Guest blogger Mari Sosa '12 shares her enthusiasm for David Hallberg's master class at the Harvard Dance Center.
As a senior stepping into my last Harvard ballet class last week, there was no better way to commemorate the moment than with a greeting from David Hallberg, the first American principal dancer with the Bolshoi Ballet, and one of the most inspiring male dancers in the current ballet world. After OFA Dance Program Director Jill Johnson introduced him, Hallberg said, "I’m not here to impress you. So don’t try to impress me. We’re all here because we love to dance. So let’s just have fun."
Of course, as soon as he took his first tendu, I was impressed. Those arches! The length of his arms! Everything was clean, precise and "sang" with the music. As he explained his learning process to lengthen and improve his arabesque, I couldn’t help wonder at Hallberg’s modesty and continuous enthusiasm to refine his technique, even after all he has accomplished. While I tried to concentrate on my own technique, and, as he instructed, my breathing, I contemplated how incredible it was to have this kind of opportunity as a college undergraduate.
Whether or not the class was my best personal dancing, the energy in the room more than made up for it. Every eye was trained on Hallberg’s lines and soaring movement across the floor, trying to pick up every drop of information. I could sense my fellow students’ eagerness as we all tried to live up to the challenges he gave us. Especially when he demonstrated the grand allegro, jaws dropped. He absolutely levitated, and the grace in his upper body made it look completely effortless. He told us to "loosen the chains" and "just dance it," words of encouragement that are often lost in technique classes, but that make all the difference in how good the movement feels to the dancer.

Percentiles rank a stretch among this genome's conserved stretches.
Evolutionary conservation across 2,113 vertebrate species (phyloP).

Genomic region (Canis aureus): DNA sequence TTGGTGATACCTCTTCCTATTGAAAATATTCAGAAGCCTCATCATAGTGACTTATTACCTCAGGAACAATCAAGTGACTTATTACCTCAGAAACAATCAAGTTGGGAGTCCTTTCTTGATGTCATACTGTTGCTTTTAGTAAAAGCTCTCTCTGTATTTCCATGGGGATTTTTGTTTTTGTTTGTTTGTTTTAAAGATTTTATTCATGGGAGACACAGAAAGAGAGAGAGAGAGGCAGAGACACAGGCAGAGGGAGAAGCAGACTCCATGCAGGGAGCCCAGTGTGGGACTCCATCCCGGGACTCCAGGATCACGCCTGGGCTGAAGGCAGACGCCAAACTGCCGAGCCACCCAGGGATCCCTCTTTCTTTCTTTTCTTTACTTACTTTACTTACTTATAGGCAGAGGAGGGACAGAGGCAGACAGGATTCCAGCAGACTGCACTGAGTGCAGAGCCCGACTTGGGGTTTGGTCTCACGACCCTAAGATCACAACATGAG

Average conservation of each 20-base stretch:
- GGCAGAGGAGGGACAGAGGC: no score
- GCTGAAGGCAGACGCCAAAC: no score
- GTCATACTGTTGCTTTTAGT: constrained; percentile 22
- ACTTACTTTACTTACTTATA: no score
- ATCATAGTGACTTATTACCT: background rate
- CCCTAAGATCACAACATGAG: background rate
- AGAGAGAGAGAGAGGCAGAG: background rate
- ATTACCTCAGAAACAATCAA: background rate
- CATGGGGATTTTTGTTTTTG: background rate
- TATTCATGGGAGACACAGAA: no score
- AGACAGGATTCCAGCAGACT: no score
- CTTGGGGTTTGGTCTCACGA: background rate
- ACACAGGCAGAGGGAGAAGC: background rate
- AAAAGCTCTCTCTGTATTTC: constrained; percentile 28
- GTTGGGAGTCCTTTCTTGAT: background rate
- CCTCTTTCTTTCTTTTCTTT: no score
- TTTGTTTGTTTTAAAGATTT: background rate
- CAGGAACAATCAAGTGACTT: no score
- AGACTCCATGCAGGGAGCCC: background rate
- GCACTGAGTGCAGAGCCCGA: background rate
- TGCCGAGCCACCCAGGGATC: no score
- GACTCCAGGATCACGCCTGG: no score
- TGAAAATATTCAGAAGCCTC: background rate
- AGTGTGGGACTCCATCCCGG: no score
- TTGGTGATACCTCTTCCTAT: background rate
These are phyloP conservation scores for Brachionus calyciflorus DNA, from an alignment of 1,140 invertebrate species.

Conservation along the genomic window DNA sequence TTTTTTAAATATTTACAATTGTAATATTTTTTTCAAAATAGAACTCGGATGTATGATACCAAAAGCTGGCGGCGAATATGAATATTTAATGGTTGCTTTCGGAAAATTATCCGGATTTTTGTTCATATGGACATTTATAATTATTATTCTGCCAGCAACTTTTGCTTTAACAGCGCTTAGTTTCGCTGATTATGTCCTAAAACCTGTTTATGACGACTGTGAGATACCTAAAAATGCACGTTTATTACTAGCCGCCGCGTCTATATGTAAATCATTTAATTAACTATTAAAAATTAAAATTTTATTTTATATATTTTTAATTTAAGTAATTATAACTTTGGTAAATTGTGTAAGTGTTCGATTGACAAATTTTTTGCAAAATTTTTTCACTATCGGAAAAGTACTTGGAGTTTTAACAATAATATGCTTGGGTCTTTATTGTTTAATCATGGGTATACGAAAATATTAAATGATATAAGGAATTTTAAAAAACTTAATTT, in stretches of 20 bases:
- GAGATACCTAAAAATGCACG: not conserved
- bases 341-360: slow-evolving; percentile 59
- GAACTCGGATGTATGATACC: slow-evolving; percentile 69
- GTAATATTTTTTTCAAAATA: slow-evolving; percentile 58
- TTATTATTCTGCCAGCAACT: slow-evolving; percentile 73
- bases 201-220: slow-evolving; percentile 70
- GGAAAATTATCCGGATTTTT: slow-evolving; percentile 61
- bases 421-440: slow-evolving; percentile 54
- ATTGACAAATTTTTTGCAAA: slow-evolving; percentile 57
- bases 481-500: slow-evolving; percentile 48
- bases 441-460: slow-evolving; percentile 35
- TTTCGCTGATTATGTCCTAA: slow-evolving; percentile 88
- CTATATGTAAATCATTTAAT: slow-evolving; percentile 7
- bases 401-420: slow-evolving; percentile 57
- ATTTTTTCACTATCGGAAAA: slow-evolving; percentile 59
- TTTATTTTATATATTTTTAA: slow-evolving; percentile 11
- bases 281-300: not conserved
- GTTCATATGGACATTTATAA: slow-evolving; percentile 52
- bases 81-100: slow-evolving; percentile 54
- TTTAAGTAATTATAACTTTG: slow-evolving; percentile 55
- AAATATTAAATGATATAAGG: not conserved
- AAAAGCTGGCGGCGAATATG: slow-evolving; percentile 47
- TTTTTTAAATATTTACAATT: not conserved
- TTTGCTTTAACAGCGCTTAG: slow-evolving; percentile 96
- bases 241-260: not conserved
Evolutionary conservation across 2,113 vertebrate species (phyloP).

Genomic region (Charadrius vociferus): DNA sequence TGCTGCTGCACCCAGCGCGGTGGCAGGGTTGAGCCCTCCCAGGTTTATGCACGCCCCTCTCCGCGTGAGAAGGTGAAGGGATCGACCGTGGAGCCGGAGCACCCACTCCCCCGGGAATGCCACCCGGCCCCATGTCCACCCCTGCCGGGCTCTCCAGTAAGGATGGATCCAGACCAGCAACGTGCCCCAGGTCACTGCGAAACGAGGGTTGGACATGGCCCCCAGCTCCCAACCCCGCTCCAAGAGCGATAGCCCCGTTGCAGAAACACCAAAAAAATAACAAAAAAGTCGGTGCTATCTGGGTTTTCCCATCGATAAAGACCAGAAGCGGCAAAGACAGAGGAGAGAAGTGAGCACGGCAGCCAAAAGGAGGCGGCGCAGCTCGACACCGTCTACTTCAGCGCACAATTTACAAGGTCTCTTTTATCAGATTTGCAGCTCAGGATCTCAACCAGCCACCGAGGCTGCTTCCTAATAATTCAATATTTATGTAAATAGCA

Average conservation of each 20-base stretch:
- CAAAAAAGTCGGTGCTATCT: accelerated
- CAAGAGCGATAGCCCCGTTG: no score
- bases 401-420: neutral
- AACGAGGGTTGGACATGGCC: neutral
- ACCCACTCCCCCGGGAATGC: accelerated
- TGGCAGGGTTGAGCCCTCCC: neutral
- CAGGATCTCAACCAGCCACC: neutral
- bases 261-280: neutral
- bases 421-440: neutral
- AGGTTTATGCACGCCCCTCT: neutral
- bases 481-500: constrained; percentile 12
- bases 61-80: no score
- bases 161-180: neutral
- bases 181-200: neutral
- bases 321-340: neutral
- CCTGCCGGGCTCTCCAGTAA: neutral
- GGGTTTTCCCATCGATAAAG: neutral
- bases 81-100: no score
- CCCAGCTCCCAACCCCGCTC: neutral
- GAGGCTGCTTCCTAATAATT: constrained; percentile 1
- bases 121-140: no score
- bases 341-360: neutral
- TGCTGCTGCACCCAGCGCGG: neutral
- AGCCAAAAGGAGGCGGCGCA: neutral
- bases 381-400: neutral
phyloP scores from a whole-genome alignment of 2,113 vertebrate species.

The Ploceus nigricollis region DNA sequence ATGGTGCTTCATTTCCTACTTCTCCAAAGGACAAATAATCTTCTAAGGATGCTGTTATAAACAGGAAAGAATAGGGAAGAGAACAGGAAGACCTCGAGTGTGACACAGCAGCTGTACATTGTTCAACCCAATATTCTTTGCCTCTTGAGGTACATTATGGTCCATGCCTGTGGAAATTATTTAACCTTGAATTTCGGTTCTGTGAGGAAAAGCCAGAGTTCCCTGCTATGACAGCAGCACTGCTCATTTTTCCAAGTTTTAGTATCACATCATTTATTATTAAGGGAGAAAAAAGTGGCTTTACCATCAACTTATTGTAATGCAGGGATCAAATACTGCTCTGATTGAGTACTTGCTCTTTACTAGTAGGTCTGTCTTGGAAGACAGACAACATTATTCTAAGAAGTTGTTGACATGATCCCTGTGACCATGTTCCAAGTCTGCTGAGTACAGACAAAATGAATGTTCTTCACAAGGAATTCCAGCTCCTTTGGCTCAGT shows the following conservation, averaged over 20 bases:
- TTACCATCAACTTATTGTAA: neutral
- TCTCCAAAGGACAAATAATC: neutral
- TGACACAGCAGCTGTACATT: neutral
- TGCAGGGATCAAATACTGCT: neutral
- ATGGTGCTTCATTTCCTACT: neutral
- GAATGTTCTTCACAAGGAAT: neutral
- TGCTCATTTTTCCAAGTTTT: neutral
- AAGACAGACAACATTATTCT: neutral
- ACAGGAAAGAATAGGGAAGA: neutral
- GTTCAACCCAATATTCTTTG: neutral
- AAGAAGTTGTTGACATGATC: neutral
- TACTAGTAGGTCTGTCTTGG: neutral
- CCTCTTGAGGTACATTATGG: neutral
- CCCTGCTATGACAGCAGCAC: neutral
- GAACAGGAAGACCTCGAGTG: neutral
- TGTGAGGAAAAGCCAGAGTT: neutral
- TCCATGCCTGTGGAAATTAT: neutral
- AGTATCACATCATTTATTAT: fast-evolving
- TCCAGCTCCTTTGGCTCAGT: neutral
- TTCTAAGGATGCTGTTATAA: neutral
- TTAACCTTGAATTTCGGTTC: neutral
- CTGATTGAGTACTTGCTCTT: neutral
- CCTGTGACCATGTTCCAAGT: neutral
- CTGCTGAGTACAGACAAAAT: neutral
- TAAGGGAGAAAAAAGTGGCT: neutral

The class was rounded off perfectly with a question-and-answer session. For me, the most inspiring moment came when he was asked why he chose to join the Bolshoi, and he answered that he knew he had to do it because it scared him. This is an important lesson, especially for anyone graduating from Harvard: Don't take the safe route in life, but do the thing that is most frightening.
"When I had taken the risk and knew I made the right decision, I felt so alive," he said. Hallberg’s class definitely left every student feeling alive.
[Caption: David Hallberg's master class advice was: "Let's just have fun." PHOTO: Liza Voll]